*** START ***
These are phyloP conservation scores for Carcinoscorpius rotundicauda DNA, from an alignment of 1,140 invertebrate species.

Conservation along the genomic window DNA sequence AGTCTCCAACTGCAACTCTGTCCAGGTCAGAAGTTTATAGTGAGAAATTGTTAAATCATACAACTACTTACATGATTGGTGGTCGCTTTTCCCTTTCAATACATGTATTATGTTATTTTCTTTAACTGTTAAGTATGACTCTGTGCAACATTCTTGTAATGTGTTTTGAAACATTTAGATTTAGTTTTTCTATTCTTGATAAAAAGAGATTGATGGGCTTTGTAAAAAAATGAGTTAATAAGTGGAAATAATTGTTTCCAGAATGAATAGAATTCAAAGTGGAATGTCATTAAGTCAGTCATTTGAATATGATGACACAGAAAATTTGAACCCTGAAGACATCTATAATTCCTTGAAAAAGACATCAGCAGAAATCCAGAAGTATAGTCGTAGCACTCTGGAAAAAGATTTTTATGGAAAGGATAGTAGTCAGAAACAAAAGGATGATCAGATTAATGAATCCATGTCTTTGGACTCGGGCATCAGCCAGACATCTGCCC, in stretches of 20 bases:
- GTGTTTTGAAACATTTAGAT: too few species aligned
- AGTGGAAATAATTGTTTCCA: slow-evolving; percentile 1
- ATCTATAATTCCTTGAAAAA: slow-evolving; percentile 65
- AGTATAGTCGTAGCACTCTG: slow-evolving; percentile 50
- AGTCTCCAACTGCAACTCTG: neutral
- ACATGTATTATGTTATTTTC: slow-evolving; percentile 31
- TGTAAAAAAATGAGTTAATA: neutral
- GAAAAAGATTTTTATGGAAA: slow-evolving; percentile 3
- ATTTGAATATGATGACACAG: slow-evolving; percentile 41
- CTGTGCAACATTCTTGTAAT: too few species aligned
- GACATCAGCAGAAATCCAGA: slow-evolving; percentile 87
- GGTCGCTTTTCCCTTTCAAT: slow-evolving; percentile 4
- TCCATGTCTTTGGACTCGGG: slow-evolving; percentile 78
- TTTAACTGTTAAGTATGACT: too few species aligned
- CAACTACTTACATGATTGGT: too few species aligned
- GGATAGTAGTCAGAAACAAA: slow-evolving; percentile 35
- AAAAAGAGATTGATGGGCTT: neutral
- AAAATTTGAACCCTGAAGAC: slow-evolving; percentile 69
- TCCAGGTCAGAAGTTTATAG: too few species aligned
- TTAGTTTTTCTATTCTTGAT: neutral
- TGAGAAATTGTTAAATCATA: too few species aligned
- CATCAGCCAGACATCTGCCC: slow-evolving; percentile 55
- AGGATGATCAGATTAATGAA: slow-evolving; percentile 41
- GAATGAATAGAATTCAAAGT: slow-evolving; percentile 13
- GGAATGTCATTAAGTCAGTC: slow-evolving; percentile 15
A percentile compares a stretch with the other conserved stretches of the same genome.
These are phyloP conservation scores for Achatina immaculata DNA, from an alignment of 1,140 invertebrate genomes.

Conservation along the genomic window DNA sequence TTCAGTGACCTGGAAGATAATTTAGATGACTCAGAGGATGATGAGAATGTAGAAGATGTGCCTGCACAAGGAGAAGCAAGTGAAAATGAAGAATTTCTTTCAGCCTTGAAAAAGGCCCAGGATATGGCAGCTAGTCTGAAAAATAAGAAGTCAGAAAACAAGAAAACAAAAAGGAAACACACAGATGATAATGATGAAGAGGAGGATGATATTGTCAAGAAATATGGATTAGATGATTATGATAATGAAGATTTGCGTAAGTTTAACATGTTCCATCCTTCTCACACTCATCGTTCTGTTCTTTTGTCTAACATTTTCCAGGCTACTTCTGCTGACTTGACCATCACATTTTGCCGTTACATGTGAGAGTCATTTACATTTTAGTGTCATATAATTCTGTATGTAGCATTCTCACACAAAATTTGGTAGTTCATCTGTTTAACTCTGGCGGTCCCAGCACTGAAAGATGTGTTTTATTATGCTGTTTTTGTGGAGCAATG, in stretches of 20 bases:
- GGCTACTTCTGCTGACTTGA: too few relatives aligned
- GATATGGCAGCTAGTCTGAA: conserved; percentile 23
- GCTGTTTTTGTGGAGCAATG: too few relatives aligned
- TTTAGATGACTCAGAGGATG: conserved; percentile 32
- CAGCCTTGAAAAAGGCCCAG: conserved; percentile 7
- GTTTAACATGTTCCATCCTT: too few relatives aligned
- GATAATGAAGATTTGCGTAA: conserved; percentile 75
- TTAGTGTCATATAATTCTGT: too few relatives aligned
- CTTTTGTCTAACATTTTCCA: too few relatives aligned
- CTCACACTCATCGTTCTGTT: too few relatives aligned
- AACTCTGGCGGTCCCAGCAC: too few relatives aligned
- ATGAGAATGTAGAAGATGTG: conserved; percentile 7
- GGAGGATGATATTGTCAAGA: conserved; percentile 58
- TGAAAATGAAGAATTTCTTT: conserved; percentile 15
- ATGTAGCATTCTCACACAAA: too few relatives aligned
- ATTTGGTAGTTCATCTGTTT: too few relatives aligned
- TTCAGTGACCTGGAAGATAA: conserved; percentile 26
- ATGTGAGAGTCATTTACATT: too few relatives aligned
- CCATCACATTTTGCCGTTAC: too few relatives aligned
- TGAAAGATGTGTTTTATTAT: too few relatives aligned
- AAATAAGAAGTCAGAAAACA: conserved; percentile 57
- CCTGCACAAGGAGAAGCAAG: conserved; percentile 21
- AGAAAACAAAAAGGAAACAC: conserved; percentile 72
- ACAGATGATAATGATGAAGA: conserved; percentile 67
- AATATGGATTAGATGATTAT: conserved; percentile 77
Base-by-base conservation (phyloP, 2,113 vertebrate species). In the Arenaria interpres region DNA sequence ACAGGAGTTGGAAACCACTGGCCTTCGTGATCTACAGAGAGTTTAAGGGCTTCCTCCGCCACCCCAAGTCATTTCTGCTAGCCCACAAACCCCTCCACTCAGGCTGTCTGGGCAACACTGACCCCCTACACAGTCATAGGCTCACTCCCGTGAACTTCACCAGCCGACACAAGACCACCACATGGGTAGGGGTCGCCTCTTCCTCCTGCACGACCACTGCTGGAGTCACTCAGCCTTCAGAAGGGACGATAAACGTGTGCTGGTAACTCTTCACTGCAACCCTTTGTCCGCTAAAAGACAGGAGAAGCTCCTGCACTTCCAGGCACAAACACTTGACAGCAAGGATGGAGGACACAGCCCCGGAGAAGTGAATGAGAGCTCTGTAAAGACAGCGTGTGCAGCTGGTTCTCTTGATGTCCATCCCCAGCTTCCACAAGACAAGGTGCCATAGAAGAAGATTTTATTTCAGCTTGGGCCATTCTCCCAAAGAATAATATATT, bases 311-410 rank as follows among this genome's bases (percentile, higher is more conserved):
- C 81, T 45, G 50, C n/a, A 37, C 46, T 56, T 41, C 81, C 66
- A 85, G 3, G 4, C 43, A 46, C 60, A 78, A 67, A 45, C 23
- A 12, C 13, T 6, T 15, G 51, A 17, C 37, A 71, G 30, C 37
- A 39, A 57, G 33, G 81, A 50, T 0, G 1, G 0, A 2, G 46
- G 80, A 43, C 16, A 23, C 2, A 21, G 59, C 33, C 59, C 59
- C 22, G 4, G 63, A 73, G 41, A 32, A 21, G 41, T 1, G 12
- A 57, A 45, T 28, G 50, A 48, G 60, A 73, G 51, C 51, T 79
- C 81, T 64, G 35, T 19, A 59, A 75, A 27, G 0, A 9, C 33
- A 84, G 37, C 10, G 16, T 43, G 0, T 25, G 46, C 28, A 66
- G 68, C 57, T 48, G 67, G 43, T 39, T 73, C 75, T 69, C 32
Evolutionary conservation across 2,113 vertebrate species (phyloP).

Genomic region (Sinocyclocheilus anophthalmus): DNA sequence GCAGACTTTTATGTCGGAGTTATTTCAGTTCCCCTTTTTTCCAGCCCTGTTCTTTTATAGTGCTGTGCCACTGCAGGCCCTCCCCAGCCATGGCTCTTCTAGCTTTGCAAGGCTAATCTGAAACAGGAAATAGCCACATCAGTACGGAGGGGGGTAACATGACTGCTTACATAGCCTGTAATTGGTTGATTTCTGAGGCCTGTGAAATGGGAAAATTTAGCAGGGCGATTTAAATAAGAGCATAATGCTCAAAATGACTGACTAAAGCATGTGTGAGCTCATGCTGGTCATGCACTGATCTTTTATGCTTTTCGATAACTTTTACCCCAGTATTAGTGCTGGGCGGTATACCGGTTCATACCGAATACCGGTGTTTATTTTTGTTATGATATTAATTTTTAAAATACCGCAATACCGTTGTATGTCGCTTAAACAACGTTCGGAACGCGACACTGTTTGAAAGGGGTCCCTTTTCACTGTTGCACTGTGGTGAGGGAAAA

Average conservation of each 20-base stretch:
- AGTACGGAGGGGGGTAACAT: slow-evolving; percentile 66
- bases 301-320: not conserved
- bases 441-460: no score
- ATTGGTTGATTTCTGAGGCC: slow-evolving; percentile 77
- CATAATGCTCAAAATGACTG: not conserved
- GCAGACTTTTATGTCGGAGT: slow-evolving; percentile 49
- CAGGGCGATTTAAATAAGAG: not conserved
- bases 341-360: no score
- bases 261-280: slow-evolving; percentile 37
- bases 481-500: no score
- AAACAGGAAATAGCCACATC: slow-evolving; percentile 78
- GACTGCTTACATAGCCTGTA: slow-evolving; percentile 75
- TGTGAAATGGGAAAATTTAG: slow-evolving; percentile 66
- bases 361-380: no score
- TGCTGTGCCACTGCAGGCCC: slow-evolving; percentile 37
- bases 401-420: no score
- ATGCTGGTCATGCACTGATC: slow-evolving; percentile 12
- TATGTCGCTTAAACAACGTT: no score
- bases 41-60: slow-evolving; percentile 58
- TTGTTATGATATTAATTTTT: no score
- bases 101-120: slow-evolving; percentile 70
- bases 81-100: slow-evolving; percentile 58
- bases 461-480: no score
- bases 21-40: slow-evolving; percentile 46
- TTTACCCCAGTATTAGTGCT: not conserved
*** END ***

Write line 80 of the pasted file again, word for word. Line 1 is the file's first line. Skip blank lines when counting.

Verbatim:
- AAACAGGAAATAGCCACATC: slow-evolving; percentile 78